Ahhh, alcohol. It’s a substance that most of us imbibe, and yet it tends to come hand in hand with a love-hate relationship. Partaking in this social lubricant is considered by many to be a wonderful way to unwind. In fact, if we were to extract the pure alcohol from everyone’s favourite tipples, we’d find that the average adult consumes 6.4 litres per year! That’s according to a 2016 global study from Our World In Data.
“Almost anything can be preserved in alcohol, except health, happiness, and money.” — Mary Wilson Little
Of course, alcohol also comes with consequences, including a spectrum of increased risks to our health. Its addictive nature can leave some of us in trouble, and can provide a slippery slope indeed. All of this means that many live with a nagging question in mind: should I be drinking, or not? Does indulging in a drink or two steer us away from success, or can alcohol be a part of a fulfilling and happy life? Unsurprisingly, the answer is complicated; a range of personal factors are in play. With this in mind, and in order to perhaps help you navigate towards the right personal conclusion, we’ve stacked up the drinking habits of some of society’s most esteemed — and pulled together some illuminating information to keep them company!
Great Minds and Human History
Steve Jobs, the founder of Apple, was a notorious teetotaller. Interestingly, in contrast, business magnate and all around of-the-moment guy Elon Musk — although not a big drinker — reportedly enjoys the odd whiskey. So, how did humanity’s love affair with alcohol come about in the first place? Robert Dudley from the University of California, Berkeley, proposes in his so-called “drunken monkey” hypothesis that our ape ancestors evolved a genetic mutation some 12 million years ago that allowed them to digest the alcohols in over ripe fruit. If we are indeed each grappling with millions of years of imbibing heritage when we decide whether to head to the bar on a Friday night, the extent of the quandary can hardly be considered surprising!
“Alcohol may be man’s worst enemy, but the bible says love your enemy.” — Frank Sinatra
Turning our attention to recent American presidents, we can discover that the 44th president, Barack Obama, is partial to beer, wine, and even the occasional Martini. In contrast, 45th president Donald trump is another rider of the teetotal bandwagon. While a tipple no doubt has the capacity to cloud our judgement, or leave us with a hangover, science poses an argument for not only why we like it so much, but also why it might — for some — be considered beneficial. Not long ago, we explored the importance of human connection for well-being, and in this area alcohol plays an interesting part. Not only does alcohol cause us to lose our social inhibitions, making us feel more chummy, but it also chemically assists us in building bonds. When we hit the drink, our endorphin system is impacted, releasing opiate-like neurotransmitters that liberate us to forge a sense of trust with our co-consuming companions.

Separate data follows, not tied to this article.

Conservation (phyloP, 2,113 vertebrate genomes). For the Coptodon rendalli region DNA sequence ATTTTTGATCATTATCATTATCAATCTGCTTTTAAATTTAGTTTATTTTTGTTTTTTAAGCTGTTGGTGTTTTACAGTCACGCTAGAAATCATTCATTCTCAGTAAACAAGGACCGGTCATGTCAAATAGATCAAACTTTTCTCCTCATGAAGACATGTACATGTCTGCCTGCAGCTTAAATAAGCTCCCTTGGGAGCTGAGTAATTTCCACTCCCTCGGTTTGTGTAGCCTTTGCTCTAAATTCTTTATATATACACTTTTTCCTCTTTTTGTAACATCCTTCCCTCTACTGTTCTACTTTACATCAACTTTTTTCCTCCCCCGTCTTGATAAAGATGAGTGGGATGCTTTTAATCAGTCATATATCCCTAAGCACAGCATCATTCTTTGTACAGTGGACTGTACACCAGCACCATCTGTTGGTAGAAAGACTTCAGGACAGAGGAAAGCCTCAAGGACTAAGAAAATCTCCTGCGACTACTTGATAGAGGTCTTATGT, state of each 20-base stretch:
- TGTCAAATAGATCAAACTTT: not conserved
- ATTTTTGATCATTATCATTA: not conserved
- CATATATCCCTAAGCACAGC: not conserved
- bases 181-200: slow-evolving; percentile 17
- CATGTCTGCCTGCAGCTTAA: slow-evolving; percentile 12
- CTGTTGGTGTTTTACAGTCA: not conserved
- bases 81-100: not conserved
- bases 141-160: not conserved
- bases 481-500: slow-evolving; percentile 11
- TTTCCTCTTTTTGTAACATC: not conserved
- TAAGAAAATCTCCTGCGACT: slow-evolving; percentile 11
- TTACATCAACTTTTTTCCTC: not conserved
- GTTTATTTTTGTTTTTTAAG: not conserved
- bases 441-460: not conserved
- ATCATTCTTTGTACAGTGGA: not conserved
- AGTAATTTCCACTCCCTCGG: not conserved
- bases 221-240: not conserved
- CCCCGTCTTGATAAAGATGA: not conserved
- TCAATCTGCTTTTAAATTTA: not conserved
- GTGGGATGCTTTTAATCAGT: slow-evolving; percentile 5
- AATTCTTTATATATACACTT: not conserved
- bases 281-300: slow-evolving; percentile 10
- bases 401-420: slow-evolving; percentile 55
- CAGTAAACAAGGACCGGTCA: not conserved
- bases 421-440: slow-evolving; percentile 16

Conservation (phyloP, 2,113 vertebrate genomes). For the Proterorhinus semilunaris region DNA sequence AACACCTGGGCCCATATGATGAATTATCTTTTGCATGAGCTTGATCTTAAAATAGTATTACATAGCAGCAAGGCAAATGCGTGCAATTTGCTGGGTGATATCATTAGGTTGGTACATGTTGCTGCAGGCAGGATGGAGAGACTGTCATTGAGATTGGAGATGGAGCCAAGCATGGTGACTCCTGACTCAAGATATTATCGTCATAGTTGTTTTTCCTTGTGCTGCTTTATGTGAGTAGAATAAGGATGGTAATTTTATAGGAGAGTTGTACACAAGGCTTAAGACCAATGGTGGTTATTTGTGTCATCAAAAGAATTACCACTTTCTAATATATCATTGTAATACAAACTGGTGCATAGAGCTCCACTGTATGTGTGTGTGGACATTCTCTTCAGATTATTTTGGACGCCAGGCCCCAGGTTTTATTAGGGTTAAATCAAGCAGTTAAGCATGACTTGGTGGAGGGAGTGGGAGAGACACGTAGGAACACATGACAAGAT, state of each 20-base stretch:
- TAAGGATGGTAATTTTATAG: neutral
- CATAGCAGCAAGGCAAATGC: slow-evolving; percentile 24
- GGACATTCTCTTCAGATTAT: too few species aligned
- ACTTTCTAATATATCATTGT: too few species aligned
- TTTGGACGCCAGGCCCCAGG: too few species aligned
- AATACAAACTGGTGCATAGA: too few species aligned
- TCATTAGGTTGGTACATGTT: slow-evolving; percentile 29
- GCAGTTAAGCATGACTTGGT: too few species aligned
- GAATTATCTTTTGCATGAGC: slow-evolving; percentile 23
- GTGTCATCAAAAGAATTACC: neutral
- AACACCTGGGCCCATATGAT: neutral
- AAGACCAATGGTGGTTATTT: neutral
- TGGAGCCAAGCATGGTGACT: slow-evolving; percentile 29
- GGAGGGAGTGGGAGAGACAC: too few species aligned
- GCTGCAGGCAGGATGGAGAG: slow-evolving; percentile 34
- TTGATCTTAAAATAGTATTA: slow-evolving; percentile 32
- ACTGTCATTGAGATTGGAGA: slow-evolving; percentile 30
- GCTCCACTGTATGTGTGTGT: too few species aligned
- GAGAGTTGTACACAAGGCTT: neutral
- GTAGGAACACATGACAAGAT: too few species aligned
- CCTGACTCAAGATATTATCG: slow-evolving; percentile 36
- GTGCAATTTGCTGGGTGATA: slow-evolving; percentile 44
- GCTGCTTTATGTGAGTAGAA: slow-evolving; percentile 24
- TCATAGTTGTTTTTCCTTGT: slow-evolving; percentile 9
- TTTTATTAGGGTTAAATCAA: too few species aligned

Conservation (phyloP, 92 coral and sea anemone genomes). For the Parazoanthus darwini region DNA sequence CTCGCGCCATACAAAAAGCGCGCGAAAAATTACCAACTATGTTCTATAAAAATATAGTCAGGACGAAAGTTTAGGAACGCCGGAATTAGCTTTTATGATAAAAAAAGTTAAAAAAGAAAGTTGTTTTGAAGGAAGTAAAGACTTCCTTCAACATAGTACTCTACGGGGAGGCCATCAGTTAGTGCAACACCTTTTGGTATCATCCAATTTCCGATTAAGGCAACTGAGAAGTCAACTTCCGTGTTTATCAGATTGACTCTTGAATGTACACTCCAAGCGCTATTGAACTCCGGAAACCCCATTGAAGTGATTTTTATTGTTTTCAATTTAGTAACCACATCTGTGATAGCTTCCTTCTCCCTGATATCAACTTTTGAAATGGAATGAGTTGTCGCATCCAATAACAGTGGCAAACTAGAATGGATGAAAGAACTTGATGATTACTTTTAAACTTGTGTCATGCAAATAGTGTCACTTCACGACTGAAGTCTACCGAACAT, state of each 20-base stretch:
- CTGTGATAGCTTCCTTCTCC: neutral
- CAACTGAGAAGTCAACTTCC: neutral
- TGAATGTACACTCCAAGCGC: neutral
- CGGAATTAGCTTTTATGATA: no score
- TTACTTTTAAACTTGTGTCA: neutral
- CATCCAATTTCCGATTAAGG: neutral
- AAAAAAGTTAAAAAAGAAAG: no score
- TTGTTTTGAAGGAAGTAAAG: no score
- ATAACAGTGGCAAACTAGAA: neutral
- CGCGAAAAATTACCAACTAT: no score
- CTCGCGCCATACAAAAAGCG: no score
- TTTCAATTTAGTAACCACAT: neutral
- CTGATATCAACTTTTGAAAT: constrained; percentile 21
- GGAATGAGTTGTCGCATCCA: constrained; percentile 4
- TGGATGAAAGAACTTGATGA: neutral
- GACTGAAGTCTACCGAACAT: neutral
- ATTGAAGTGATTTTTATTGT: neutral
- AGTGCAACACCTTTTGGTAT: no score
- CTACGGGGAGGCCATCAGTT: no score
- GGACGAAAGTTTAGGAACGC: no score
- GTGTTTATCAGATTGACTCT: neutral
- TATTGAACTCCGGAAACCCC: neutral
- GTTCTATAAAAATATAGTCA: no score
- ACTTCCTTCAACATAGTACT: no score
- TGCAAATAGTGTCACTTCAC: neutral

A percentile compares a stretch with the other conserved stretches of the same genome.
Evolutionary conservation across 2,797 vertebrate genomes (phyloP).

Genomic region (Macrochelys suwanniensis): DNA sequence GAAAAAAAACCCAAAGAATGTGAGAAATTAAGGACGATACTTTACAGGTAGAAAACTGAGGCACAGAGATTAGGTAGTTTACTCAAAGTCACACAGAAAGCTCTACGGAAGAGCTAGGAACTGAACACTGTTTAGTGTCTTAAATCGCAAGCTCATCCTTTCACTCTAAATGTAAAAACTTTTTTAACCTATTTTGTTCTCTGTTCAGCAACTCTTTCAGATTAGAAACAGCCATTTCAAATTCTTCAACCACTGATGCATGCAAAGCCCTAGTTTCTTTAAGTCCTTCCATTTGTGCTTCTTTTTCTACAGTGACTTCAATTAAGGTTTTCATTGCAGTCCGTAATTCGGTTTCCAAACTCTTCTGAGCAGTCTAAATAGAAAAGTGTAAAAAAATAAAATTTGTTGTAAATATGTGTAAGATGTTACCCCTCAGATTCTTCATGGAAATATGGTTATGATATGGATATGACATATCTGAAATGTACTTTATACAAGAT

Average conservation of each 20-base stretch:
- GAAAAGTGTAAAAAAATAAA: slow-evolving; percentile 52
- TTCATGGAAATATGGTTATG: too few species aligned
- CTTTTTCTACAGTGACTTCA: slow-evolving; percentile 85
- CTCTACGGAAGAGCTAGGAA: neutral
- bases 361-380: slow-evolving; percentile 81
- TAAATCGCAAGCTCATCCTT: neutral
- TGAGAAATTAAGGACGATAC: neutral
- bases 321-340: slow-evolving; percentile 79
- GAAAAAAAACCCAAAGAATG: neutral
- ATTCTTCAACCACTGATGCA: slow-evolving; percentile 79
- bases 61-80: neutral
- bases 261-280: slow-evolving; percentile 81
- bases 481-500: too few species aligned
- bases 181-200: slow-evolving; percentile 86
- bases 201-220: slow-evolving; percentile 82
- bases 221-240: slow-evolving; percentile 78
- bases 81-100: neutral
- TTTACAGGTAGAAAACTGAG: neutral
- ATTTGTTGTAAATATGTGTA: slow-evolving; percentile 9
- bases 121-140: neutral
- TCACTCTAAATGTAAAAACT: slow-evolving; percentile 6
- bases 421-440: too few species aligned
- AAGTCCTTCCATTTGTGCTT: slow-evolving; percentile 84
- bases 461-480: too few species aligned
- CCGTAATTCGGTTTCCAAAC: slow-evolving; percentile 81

A Question Of Balancing The Scales?
While too much alcohol can dent our immunity, putting us a greater risk of cancer and cardiovascular disease, the endorphins triggered by our tipsy social sessions can also offer some counter-tip to these all-important scales. This chemical chain reaction activates the body’s T-cells, fine-tuning our immune system in the process. A recent study from the British Medical Journal revealed results that appear to support the idea that there is a potential balance to be struck. Binge drinkers be warned, however, as the results suggest there is a sweet-spot.
Monitoring retired civil servants over the course of several decades, the study deduced that both those who consumed more alcohol that the official government guidelines advise in their forties and fifties, and those who consumed no alcohol during this time were at a disadvantage when it came to risk of dementia. In fact, those who didn’t drink at all had a 50% greater risk of developing dementia than moderate drinkers! Unsurprisingly, heavy drinkers, considered to be those who drink a bottle of wine or equivalent per day or more, were found to have doubled their risk. Perhaps Oprah Winfrey — who blames her love of tequila shots for a detrimental impact on her waistline — is not so far off base, after all?
Discovering What’s Right for You
Of course, there are many reasons why alcohol may be an unwelcome presence in our lives. It can be an expensive indulgence, leaving our wallets far more sparse than we’d like them to be! Just like Oprah, we may feel regret over the extra calories that tend to come with our favourite weekend refreshment. Alcohol consumption has been repeatedly tied to anxiety and depression, and if these gremlins are your foes, giving liquor the kick might be the best course of action.
The reality is that only we have the perspective take a cold hard look at whether our relationship with alcohol is adoring or abusive. For those of us racked by guilt — but having fun all the same — there can be comfort in knowing that alcohol is not necessarily sinister by default, and its consumption and our prosperity may not be mutually exclusive. Without an automatic obligation to recoil, perhaps we will each be better placed to assess whether we’d rather be Jobs or Musk. Not bad, in terms of options, eh?
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